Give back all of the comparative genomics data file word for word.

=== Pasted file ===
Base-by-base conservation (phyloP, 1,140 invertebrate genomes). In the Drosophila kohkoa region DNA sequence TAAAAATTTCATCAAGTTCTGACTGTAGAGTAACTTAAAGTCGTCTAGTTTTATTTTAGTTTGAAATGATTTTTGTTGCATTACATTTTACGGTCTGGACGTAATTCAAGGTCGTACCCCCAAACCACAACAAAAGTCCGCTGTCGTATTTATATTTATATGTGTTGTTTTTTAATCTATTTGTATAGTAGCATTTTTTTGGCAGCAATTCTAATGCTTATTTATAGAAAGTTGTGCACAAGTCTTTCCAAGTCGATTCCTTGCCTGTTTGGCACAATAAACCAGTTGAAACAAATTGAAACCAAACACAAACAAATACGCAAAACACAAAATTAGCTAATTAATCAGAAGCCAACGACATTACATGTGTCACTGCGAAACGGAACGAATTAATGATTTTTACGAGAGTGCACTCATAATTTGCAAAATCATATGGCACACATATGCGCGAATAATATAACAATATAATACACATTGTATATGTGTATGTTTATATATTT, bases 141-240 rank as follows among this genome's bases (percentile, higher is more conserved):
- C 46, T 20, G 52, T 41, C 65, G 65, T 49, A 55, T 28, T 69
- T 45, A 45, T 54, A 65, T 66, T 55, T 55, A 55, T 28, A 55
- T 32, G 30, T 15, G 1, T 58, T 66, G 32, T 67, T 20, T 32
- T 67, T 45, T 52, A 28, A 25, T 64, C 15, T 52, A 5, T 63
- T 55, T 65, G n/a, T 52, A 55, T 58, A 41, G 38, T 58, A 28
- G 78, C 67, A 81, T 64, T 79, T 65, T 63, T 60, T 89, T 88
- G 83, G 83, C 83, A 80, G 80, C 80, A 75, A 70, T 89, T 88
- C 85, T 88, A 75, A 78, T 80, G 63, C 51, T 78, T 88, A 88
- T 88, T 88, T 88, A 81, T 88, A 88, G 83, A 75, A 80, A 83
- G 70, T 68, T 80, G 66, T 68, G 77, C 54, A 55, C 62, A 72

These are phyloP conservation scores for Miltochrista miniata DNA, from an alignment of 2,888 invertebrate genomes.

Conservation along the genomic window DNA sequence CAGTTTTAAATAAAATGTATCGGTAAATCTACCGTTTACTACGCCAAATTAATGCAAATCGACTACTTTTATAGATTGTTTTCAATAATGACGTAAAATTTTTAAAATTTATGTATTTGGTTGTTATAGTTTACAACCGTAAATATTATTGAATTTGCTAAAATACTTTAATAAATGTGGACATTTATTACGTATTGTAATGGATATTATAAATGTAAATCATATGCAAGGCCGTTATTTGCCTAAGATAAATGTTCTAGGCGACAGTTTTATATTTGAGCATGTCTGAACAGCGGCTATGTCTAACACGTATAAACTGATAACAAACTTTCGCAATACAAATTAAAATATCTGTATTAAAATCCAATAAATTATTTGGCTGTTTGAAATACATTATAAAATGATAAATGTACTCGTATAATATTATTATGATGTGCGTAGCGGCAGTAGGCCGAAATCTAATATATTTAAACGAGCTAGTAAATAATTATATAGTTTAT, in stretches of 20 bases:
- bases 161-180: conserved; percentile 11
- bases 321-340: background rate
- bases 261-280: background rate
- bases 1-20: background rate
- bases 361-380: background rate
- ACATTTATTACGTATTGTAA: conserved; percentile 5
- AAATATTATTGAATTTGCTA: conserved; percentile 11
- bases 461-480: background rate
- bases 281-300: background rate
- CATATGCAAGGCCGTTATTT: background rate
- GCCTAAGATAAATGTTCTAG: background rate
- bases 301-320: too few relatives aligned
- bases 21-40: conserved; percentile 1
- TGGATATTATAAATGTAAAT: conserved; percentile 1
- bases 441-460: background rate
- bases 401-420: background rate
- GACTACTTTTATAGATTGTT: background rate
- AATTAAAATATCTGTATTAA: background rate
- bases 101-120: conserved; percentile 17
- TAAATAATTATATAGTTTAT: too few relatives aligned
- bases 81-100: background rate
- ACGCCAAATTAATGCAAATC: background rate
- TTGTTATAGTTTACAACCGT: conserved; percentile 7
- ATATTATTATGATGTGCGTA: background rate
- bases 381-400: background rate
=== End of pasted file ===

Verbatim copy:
Base-by-base conservation (phyloP, 1,140 invertebrate genomes). In the Drosophila kohkoa region DNA sequence TAAAAATTTCATCAAGTTCTGACTGTAGAGTAACTTAAAGTCGTCTAGTTTTATTTTAGTTTGAAATGATTTTTGTTGCATTACATTTTACGGTCTGGACGTAATTCAAGGTCGTACCCCCAAACCACAACAAAAGTCCGCTGTCGTATTTATATTTATATGTGTTGTTTTTTAATCTATTTGTATAGTAGCATTTTTTTGGCAGCAATTCTAATGCTTATTTATAGAAAGTTGTGCACAAGTCTTTCCAAGTCGATTCCTTGCCTGTTTGGCACAATAAACCAGTTGAAACAAATTGAAACCAAACACAAACAAATACGCAAAACACAAAATTAGCTAATTAATCAGAAGCCAACGACATTACATGTGTCACTGCGAAACGGAACGAATTAATGATTTTTACGAGAGTGCACTCATAATTTGCAAAATCATATGGCACACATATGCGCGAATAATATAACAATATAATACACATTGTATATGTGTATGTTTATATATTT, bases 141-240 rank as follows among this genome's bases (percentile, higher is more conserved):
- C 46, T 20, G 52, T 41, C 65, G 65, T 49, A 55, T 28, T 69
- T 45, A 45, T 54, A 65, T 66, T 55, T 55, A 55, T 28, A 55
- T 32, G 30, T 15, G 1, T 58, T 66, G 32, T 67, T 20, T 32
- T 67, T 45, T 52, A 28, A 25, T 64, C 15, T 52, A 5, T 63
- T 55, T 65, G n/a, T 52, A 55, T 58, A 41, G 38, T 58, A 28
- G 78, C 67, A 81, T 64, T 79, T 65, T 63, T 60, T 89, T 88
- G 83, G 83, C 83, A 80, G 80, C 80, A 75, A 70, T 89, T 88
- C 85, T 88, A 75, A 78, T 80, G 63, C 51, T 78, T 88, A 88
- T 88, T 88, T 88, A 81, T 88, A 88, G 83, A 75, A 80, A 83
- G 70, T 68, T 80, G 66, T 68, G 77, C 54, A 55, C 62, A 72

These are phyloP conservation scores for Miltochrista miniata DNA, from an alignment of 2,888 invertebrate genomes.

Conservation along the genomic window DNA sequence CAGTTTTAAATAAAATGTATCGGTAAATCTACCGTTTACTACGCCAAATTAATGCAAATCGACTACTTTTATAGATTGTTTTCAATAATGACGTAAAATTTTTAAAATTTATGTATTTGGTTGTTATAGTTTACAACCGTAAATATTATTGAATTTGCTAAAATACTTTAATAAATGTGGACATTTATTACGTATTGTAATGGATATTATAAATGTAAATCATATGCAAGGCCGTTATTTGCCTAAGATAAATGTTCTAGGCGACAGTTTTATATTTGAGCATGTCTGAACAGCGGCTATGTCTAACACGTATAAACTGATAACAAACTTTCGCAATACAAATTAAAATATCTGTATTAAAATCCAATAAATTATTTGGCTGTTTGAAATACATTATAAAATGATAAATGTACTCGTATAATATTATTATGATGTGCGTAGCGGCAGTAGGCCGAAATCTAATATATTTAAACGAGCTAGTAAATAATTATATAGTTTAT, in stretches of 20 bases:
- bases 161-180: conserved; percentile 11
- bases 321-340: background rate
- bases 261-280: background rate
- bases 1-20: background rate
- bases 361-380: background rate
- ACATTTATTACGTATTGTAA: conserved; percentile 5
- AAATATTATTGAATTTGCTA: conserved; percentile 11
- bases 461-480: background rate
- bases 281-300: background rate
- CATATGCAAGGCCGTTATTT: background rate
- GCCTAAGATAAATGTTCTAG: background rate
- bases 301-320: too few relatives aligned
- bases 21-40: conserved; percentile 1
- TGGATATTATAAATGTAAAT: conserved; percentile 1
- bases 441-460: background rate
- bases 401-420: background rate
- GACTACTTTTATAGATTGTT: background rate
- AATTAAAATATCTGTATTAA: background rate
- bases 101-120: conserved; percentile 17
- TAAATAATTATATAGTTTAT: too few relatives aligned
- bases 81-100: background rate
- ACGCCAAATTAATGCAAATC: background rate
- TTGTTATAGTTTACAACCGT: conserved; percentile 7
- ATATTATTATGATGTGCGTA: background rate
- bases 381-400: background rate